1. Triteleia bridgesii (S. Watson) Greene, Bull. Calif. Acad. Sci. 2: 141. 1886.
Brodiaea bridgesii S. Watson, Proc. Amer. Acad. Arts 14: 237. 1878; Hookera bridgesii (S. Watson) Kuntze
Leaves 20–55 cm × 3–10 mm. Scape 10–60 cm, smooth except sometimes scabrous near base. Flowers: perianth lilac, bluish purple, pink, or reddish purple, 27–45 mm, tube strongly attenuate with slender base, 17–25 mm, hyaline vescicles present in tube, lobes abruptly spreading, 10–20 mm, shorter than tube; stamens attached at 1 level, equal; filaments triangular, widened toward base, 3–4 mm, apical appendages absent; anthers bluish, 3.5–4.5 mm; ovary 1/4–1/3 length of stipe; pedicel 2–9 cm. 2n = 16.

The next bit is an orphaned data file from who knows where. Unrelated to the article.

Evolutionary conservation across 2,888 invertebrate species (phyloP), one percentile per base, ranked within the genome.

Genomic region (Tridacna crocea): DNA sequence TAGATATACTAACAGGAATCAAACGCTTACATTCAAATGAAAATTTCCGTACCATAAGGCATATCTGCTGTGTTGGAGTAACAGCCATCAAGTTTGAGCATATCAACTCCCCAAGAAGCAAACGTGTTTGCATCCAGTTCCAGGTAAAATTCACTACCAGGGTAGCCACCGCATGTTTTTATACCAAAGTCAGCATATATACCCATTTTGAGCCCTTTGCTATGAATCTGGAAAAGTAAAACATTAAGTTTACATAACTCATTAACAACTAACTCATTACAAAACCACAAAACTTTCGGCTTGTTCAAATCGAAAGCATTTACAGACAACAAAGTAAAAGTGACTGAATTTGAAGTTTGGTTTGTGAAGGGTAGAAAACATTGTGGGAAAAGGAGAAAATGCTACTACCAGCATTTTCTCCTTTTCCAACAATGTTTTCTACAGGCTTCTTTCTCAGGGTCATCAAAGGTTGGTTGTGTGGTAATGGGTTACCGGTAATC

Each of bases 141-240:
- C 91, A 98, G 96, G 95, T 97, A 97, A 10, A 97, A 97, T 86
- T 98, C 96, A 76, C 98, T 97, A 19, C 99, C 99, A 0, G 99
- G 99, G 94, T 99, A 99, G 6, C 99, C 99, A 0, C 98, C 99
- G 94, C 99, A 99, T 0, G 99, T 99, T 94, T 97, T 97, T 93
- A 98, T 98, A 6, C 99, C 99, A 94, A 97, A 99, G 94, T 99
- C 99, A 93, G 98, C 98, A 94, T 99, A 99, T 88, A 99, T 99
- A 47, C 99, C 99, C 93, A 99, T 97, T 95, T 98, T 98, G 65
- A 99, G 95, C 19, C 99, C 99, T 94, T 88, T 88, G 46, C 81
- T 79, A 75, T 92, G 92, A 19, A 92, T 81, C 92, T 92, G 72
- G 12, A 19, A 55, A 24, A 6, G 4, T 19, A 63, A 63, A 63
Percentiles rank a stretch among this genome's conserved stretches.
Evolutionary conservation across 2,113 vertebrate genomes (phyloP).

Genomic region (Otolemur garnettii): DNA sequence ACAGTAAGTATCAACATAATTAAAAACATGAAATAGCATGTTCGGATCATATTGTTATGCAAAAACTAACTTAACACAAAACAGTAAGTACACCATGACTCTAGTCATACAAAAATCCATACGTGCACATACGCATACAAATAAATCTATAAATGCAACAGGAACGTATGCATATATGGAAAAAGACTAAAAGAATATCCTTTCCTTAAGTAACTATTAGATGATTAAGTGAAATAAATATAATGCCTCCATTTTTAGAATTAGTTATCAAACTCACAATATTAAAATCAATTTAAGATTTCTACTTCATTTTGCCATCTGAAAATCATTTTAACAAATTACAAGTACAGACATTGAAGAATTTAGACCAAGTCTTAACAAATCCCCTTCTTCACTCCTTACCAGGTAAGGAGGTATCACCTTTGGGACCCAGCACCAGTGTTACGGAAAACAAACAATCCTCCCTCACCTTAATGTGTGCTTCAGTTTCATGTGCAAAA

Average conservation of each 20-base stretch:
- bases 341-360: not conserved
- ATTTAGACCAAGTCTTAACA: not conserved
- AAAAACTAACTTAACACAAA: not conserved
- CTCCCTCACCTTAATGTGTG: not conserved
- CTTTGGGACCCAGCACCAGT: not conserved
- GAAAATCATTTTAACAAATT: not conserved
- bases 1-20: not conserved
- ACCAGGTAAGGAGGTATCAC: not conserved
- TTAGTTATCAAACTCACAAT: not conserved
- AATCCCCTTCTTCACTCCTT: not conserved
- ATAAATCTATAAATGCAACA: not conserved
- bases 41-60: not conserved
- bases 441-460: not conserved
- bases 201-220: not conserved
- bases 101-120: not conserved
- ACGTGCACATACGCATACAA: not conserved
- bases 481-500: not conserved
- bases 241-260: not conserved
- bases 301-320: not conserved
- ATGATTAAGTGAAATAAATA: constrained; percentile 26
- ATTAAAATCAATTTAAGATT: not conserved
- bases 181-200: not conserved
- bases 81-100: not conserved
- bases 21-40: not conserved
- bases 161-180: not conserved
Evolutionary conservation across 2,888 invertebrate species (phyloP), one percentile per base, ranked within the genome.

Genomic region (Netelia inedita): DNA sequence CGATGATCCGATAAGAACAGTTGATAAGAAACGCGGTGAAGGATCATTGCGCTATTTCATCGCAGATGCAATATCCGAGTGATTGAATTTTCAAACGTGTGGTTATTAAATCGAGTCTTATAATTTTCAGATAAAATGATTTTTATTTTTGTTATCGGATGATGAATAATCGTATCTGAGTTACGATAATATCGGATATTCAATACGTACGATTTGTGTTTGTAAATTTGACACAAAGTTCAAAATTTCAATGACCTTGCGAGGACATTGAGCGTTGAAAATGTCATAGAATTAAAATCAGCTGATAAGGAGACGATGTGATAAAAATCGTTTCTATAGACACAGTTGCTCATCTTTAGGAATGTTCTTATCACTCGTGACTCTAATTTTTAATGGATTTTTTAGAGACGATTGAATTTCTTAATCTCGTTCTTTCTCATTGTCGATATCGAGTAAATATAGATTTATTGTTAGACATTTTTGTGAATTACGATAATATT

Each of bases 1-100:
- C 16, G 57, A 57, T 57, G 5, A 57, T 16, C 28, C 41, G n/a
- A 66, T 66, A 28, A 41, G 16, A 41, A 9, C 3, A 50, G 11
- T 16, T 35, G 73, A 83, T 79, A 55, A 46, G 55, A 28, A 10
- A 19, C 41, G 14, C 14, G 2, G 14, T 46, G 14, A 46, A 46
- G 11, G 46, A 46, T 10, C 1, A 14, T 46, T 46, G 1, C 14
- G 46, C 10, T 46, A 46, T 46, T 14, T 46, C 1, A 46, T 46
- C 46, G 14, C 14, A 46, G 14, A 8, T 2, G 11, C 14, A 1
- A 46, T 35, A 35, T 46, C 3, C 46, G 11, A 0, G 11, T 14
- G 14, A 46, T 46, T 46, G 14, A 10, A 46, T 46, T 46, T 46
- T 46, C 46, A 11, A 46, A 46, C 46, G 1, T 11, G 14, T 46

Flowering spring (Apr--Jun). Foothills, yellow pines, mixed evergreen forests, often at forest edges and on rocks, dry bluffs, hillsides, mainly areas of serpentine; 0--100 m; Calif., Oreg.
Triteleia bridgesii is similar to T. laxa and in herbarium specimens can be distinguished only by the stamens. However, in fresh flowers, the perianth lobes of T. bridgesii spread abruptly from the throat of the perianth tube, unlike those of T. laxa, and the flowers of T. bridgesii are erect, while those of T. laxa are oriented horizontally. Triteleia bridgesii flowers a month earlier than T. laxa where they both occur in the Sierra Nevada foothills. The flowers in specimens of T. bridgesii from Humboldt County are unusually long, which accounts for the wide ranges of measurements for the perianth.